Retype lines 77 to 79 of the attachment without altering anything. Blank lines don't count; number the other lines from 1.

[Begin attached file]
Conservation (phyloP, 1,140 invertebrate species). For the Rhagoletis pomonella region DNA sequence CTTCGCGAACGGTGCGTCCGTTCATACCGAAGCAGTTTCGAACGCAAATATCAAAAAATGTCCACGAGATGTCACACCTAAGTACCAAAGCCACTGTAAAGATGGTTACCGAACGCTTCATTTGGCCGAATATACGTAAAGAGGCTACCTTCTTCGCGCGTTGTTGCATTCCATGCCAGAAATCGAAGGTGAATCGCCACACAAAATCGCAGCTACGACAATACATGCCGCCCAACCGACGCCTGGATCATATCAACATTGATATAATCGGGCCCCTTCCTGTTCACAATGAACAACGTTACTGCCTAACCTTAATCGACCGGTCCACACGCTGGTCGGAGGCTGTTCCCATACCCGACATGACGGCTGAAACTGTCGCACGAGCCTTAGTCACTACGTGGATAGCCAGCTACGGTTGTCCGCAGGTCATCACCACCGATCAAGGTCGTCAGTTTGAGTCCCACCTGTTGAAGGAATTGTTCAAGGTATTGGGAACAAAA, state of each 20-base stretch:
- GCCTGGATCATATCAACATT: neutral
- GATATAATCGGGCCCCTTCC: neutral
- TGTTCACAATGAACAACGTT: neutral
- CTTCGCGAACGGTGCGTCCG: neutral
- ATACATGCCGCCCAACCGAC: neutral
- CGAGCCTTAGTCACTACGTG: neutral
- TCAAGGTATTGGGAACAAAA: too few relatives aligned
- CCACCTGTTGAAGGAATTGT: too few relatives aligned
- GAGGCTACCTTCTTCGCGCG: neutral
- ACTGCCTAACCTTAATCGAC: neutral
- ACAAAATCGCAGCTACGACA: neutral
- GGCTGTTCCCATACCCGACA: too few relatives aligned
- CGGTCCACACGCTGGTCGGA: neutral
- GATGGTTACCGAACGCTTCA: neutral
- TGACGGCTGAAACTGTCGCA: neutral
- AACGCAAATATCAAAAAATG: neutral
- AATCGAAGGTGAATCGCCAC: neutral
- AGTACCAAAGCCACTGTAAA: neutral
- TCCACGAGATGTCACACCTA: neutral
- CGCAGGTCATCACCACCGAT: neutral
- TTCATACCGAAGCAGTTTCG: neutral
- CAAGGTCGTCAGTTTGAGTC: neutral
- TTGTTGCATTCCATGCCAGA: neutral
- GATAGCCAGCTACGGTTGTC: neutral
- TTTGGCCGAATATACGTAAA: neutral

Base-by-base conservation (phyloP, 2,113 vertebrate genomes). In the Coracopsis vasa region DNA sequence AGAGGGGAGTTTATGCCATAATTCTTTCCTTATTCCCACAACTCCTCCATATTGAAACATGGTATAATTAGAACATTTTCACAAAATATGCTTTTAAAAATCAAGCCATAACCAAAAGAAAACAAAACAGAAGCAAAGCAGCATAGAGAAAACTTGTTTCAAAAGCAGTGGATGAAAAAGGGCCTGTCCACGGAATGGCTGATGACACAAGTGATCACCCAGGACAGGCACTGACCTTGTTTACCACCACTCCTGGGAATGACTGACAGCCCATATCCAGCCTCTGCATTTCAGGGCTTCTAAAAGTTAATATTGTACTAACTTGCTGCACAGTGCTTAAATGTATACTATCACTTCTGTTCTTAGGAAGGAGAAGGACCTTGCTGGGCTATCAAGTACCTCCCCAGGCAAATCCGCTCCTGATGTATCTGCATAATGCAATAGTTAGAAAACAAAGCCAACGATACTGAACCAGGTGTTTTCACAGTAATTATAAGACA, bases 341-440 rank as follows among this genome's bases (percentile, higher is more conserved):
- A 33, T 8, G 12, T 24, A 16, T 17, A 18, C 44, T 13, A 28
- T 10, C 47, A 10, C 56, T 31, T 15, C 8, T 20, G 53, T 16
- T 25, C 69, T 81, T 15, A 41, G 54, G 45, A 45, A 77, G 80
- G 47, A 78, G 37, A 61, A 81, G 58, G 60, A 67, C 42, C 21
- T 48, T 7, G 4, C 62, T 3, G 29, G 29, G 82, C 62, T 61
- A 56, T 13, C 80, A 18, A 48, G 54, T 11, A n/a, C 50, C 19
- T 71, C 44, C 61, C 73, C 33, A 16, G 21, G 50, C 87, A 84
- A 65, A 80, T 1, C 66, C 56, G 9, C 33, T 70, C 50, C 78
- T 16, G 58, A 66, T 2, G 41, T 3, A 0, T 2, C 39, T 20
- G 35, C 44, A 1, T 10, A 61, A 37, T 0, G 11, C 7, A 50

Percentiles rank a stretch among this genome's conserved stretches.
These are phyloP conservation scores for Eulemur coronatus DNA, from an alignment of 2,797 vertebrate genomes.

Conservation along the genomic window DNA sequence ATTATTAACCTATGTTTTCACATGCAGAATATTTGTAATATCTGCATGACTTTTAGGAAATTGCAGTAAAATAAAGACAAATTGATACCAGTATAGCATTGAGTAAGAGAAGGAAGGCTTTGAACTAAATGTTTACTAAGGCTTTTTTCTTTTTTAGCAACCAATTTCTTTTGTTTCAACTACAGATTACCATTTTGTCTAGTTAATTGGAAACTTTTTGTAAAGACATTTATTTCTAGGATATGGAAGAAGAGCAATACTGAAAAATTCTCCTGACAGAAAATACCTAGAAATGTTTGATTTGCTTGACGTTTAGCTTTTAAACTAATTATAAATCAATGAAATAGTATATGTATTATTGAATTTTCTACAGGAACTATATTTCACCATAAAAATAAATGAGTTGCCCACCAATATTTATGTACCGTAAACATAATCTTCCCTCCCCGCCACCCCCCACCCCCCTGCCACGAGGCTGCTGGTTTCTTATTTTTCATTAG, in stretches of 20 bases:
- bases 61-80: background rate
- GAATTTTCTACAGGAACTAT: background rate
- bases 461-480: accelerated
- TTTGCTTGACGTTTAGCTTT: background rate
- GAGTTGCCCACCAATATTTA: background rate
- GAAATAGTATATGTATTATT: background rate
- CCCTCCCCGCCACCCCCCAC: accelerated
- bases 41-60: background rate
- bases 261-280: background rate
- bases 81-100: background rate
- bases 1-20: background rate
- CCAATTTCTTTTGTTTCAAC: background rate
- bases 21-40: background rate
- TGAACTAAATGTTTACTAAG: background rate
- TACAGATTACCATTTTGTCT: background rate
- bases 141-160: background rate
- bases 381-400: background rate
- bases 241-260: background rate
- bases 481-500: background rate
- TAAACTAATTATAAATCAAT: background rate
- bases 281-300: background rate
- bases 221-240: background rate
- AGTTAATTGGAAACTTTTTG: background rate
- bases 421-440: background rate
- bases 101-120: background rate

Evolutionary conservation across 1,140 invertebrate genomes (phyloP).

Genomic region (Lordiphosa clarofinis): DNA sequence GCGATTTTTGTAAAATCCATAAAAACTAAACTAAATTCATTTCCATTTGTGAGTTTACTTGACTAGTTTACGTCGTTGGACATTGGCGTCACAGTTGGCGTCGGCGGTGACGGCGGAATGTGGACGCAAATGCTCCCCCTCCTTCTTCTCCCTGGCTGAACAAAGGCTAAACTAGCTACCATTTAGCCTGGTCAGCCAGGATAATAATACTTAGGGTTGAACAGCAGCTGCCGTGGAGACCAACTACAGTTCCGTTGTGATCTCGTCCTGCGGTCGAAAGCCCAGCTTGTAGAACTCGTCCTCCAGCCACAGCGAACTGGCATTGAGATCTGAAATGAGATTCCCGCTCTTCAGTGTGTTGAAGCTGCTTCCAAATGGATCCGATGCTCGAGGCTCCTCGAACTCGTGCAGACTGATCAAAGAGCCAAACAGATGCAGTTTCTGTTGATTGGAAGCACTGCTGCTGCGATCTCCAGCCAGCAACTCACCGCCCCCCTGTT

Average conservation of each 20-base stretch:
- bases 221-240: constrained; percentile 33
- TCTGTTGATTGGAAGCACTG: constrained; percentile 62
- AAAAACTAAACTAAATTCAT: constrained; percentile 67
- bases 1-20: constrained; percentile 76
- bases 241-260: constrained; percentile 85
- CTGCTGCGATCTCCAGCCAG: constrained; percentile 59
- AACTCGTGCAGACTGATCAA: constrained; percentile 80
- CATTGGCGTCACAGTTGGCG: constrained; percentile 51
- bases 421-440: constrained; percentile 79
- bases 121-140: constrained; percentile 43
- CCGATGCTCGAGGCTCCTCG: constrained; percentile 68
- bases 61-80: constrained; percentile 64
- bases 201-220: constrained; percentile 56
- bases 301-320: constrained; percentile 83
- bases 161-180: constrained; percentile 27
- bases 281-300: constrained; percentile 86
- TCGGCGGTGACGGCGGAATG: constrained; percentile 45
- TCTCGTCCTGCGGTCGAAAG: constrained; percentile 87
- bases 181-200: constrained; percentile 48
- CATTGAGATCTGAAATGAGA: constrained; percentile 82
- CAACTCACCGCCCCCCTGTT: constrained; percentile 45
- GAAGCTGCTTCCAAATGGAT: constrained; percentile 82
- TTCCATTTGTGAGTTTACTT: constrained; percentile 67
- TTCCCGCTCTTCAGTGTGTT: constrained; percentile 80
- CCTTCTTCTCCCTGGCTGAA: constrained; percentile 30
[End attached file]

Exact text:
- bases 421-440: constrained; percentile 79
- bases 121-140: constrained; percentile 43
- CCGATGCTCGAGGCTCCTCG: constrained; percentile 68